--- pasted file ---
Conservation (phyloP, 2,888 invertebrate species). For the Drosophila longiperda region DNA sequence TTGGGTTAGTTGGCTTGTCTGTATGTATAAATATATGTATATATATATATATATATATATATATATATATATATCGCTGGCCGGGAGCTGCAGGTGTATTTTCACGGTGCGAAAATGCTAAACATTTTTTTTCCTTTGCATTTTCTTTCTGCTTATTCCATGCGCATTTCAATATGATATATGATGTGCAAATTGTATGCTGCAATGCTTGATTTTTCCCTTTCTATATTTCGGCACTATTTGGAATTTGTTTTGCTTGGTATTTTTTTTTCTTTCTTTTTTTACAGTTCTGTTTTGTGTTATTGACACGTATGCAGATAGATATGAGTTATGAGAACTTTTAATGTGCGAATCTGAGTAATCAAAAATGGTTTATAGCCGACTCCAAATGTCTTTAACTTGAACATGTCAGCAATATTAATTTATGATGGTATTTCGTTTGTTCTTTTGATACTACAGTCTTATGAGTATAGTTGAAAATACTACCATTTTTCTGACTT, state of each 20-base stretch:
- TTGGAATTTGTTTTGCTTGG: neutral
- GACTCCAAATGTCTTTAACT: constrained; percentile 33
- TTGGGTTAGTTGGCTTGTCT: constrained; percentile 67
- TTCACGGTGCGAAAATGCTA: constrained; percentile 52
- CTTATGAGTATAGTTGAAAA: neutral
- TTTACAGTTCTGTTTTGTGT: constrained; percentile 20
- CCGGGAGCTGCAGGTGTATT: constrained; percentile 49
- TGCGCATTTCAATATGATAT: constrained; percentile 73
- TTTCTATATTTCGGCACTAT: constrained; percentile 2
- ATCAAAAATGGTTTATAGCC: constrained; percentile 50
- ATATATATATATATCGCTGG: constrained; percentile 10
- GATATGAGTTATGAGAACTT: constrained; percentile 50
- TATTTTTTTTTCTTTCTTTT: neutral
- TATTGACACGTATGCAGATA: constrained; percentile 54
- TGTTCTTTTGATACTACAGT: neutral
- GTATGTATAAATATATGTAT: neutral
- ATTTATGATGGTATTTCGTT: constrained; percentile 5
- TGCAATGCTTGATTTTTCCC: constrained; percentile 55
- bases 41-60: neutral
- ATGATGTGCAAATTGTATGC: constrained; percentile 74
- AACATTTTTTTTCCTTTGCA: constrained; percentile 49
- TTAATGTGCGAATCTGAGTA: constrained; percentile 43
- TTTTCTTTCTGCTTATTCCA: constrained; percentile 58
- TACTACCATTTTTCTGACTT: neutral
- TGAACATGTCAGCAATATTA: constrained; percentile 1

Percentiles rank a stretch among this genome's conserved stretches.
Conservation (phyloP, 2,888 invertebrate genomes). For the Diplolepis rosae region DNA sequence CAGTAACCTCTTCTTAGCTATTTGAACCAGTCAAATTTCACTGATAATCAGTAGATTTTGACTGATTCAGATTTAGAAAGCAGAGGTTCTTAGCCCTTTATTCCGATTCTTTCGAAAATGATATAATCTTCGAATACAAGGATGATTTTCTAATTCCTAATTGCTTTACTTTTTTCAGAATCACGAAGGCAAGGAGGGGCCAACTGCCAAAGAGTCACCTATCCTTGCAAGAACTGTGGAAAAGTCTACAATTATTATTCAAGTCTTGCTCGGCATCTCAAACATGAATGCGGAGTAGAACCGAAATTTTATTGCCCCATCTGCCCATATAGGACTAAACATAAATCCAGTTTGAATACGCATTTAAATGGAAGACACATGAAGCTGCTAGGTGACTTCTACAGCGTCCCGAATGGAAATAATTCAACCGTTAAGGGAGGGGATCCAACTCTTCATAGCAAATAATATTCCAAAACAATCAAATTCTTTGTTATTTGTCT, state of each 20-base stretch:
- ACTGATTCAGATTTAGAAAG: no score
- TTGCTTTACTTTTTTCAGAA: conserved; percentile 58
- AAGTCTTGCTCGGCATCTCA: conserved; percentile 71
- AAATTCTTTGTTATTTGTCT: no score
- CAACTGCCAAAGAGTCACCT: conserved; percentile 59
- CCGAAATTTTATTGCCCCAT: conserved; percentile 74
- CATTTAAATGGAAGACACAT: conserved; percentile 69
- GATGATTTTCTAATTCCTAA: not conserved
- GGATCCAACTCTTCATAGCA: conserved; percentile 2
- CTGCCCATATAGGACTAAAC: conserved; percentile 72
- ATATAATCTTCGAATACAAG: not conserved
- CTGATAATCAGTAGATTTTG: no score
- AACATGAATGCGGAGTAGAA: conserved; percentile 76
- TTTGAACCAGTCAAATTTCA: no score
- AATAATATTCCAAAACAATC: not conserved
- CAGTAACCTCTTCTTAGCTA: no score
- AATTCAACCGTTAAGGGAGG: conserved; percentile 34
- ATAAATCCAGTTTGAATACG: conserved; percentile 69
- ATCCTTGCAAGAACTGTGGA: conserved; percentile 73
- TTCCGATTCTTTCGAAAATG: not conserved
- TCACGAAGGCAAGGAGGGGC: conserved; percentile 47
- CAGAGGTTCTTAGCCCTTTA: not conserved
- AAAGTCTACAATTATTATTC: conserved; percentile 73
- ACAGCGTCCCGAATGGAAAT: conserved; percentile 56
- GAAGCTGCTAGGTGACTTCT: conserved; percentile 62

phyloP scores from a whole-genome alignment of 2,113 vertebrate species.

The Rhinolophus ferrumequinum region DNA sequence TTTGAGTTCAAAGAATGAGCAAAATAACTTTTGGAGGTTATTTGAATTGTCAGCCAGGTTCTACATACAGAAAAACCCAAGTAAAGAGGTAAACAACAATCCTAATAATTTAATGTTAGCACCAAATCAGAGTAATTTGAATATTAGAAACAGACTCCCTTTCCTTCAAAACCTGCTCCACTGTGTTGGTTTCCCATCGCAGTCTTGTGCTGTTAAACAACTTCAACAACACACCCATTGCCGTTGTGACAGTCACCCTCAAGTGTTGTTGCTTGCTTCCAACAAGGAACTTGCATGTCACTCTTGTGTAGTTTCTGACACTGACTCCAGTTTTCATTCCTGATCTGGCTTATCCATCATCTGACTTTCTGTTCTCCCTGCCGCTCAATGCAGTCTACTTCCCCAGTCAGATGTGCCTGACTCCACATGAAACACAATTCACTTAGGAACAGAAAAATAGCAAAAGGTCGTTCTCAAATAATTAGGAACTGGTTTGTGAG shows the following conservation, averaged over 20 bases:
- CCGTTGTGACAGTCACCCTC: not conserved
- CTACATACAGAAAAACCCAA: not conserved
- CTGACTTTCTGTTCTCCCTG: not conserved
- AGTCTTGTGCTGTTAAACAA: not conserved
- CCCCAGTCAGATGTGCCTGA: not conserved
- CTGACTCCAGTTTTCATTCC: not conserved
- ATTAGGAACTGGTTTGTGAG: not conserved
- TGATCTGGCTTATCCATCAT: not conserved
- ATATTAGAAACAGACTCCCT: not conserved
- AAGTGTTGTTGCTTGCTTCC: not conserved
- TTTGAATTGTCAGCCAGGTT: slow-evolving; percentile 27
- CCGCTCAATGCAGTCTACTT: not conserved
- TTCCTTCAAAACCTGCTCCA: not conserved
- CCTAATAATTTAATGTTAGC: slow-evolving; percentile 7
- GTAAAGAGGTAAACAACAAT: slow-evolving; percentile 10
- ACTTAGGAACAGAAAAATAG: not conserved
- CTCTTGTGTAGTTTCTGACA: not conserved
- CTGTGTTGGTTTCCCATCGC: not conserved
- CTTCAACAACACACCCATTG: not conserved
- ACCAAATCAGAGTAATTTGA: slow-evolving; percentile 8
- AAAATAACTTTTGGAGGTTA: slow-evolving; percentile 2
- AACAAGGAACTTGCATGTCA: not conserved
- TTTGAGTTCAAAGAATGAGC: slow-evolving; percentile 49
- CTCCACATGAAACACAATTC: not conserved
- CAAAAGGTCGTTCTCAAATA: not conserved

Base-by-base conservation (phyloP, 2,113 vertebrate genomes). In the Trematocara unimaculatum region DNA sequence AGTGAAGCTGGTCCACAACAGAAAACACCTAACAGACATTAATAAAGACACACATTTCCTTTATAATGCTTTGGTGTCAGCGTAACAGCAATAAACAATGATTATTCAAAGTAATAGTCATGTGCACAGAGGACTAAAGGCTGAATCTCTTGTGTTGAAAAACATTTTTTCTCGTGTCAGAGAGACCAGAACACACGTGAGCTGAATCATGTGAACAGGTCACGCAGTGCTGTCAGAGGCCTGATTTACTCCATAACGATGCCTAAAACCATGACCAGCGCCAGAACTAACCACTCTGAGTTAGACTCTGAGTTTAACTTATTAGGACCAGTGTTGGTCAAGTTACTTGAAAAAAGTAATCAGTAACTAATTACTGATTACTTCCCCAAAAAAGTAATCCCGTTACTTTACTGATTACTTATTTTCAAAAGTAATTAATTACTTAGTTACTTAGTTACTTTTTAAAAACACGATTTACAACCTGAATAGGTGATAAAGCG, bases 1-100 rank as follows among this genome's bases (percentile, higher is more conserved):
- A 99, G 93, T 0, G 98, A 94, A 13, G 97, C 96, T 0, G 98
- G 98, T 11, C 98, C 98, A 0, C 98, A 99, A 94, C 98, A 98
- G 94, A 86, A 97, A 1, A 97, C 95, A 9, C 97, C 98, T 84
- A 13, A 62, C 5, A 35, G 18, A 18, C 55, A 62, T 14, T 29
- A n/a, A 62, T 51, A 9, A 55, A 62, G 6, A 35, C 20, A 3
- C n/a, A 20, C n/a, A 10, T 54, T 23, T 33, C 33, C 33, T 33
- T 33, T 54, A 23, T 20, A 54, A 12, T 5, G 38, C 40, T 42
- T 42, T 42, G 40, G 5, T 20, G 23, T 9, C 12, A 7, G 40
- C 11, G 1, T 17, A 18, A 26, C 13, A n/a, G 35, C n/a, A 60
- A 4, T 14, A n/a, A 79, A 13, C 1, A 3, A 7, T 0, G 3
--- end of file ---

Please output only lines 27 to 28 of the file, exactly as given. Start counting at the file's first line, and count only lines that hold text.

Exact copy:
Percentiles rank a stretch among this genome's conserved stretches.
Conservation (phyloP, 2,888 invertebrate genomes). For the Diplolepis rosae region DNA sequence CAGTAACCTCTTCTTAGCTATTTGAACCAGTCAAATTTCACTGATAATCAGTAGATTTTGACTGATTCAGATTTAGAAAGCAGAGGTTCTTAGCCCTTTATTCCGATTCTTTCGAAAATGATATAATCTTCGAATACAAGGATGATTTTCTAATTCCTAATTGCTTTACTTTTTTCAGAATCACGAAGGCAAGGAGGGGCCAACTGCCAAAGAGTCACCTATCCTTGCAAGAACTGTGGAAAAGTCTACAATTATTATTCAAGTCTTGCTCGGCATCTCAAACATGAATGCGGAGTAGAACCGAAATTTTATTGCCCCATCTGCCCATATAGGACTAAACATAAATCCAGTTTGAATACGCATTTAAATGGAAGACACATGAAGCTGCTAGGTGACTTCTACAGCGTCCCGAATGGAAATAATTCAACCGTTAAGGGAGGGGATCCAACTCTTCATAGCAAATAATATTCCAAAACAATCAAATTCTTTGTTATTTGTCT, state of each 20-base stretch: